Ever since she was a little girl, Aniyah Hodges dreamed of becoming a pharmacist just like her grandfather James Hodges, the first African-American to graduate from MUSC College of Pharmacy.
“Watching him read and fill prescriptions amazed me. I thought it was the coolest thing ever! But wearing the white lab coat made me feel extra special. I was just a kid, but a pharmacist too in my mind. It was an amazing experience and a memory I hold dear to my heart. One day, I WILL wear a white lab coat and continue the legacy of my grandfather.”
Aniyah’s desire to become a pharmacist, along with her outstanding academic achievements and leadership potential, is being recognized on the national level. The rising 10th-grader at W.J. Keenan High School was recently named a delegate to the Congress of Future Medical Leaders, an honors-only program for high school students who want to become physicians or go into the medical field. The program, sponsored by the National Academy of Future Physicians and Medical Scientists, provides a path, plan and resources to help students reach their goals.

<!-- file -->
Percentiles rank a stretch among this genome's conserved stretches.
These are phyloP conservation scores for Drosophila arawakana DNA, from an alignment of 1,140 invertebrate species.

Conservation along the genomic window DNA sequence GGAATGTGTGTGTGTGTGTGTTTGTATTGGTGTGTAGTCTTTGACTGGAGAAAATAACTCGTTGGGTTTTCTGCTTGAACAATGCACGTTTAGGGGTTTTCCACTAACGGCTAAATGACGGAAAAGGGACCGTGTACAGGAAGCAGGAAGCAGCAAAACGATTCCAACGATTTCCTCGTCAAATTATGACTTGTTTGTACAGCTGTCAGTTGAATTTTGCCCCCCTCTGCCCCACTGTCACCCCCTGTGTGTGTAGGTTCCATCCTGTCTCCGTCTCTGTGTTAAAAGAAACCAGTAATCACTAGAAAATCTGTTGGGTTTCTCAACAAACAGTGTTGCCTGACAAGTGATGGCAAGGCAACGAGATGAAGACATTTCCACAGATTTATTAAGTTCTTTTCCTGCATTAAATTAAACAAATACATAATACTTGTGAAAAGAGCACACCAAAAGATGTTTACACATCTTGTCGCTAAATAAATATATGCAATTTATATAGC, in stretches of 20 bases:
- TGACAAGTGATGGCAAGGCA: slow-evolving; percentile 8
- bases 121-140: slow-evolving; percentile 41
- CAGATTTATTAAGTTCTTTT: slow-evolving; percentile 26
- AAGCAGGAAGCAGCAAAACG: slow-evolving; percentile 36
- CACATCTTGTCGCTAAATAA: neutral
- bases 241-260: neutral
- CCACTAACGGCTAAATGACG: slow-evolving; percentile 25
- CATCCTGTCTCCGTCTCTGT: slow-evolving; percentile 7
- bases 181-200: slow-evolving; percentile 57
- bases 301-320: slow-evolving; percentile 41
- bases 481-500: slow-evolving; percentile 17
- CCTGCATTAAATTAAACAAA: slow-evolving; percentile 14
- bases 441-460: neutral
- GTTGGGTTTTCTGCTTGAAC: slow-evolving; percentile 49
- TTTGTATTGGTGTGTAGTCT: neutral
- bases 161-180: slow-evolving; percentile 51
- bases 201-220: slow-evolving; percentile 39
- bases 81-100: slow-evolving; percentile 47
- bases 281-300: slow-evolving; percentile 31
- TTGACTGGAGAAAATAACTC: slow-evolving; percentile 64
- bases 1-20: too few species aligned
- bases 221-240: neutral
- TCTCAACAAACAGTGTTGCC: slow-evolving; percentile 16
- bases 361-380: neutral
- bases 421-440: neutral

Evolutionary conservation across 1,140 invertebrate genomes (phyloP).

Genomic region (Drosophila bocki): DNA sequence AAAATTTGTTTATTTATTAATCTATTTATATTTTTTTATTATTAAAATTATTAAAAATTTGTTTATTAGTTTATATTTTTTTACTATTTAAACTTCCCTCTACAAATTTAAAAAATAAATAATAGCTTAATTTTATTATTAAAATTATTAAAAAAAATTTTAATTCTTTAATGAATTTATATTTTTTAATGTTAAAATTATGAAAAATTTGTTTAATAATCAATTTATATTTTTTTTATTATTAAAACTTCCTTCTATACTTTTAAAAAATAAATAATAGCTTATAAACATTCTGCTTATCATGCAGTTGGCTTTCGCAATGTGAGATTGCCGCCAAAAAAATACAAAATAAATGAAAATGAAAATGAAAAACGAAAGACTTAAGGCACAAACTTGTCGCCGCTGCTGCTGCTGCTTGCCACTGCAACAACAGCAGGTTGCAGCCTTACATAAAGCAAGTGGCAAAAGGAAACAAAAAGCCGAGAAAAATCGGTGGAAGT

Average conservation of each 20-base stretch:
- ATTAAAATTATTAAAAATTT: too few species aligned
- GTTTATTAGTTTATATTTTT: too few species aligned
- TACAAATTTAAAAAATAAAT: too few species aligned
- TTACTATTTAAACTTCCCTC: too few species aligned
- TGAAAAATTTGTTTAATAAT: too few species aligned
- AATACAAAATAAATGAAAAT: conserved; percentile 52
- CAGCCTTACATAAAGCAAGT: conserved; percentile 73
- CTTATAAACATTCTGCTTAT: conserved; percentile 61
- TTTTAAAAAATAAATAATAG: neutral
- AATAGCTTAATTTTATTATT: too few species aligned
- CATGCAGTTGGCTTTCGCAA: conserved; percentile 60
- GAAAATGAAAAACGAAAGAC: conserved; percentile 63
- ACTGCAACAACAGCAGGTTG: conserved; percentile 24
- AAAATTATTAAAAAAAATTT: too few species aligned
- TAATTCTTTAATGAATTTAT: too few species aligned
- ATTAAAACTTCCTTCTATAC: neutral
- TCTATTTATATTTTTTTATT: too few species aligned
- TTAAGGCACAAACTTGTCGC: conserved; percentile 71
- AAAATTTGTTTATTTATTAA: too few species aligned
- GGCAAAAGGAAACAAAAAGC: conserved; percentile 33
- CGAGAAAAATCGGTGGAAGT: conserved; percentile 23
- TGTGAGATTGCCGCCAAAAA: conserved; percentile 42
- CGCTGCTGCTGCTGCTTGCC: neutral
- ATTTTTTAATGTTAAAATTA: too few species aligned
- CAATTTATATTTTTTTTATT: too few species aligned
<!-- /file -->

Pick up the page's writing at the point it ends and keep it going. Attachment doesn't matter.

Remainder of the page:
Aniyah 's nomination was signed by Dr. Mario Capecchi, winner of the Nobel Prize in Medicine and the Science Director of the National Academy. During the three-day meeting of the Congress of Future Medical Leaders in November, Aniyah will join students from across the country and hear Nobel Laureates and National Medal of Science winners talk about leading medical research; be given advice from Ivy League and top medical school deans on what to expect in medical school; witness stories told by patients who are living medical miracles; be inspired by fellow teen medical science prodigies; and learn about cutting-edge advances and the future in medicine and medical technology.
For more information about the National Academy of Future Physicians and Medical Scientists, go to www.FutureDocs.com.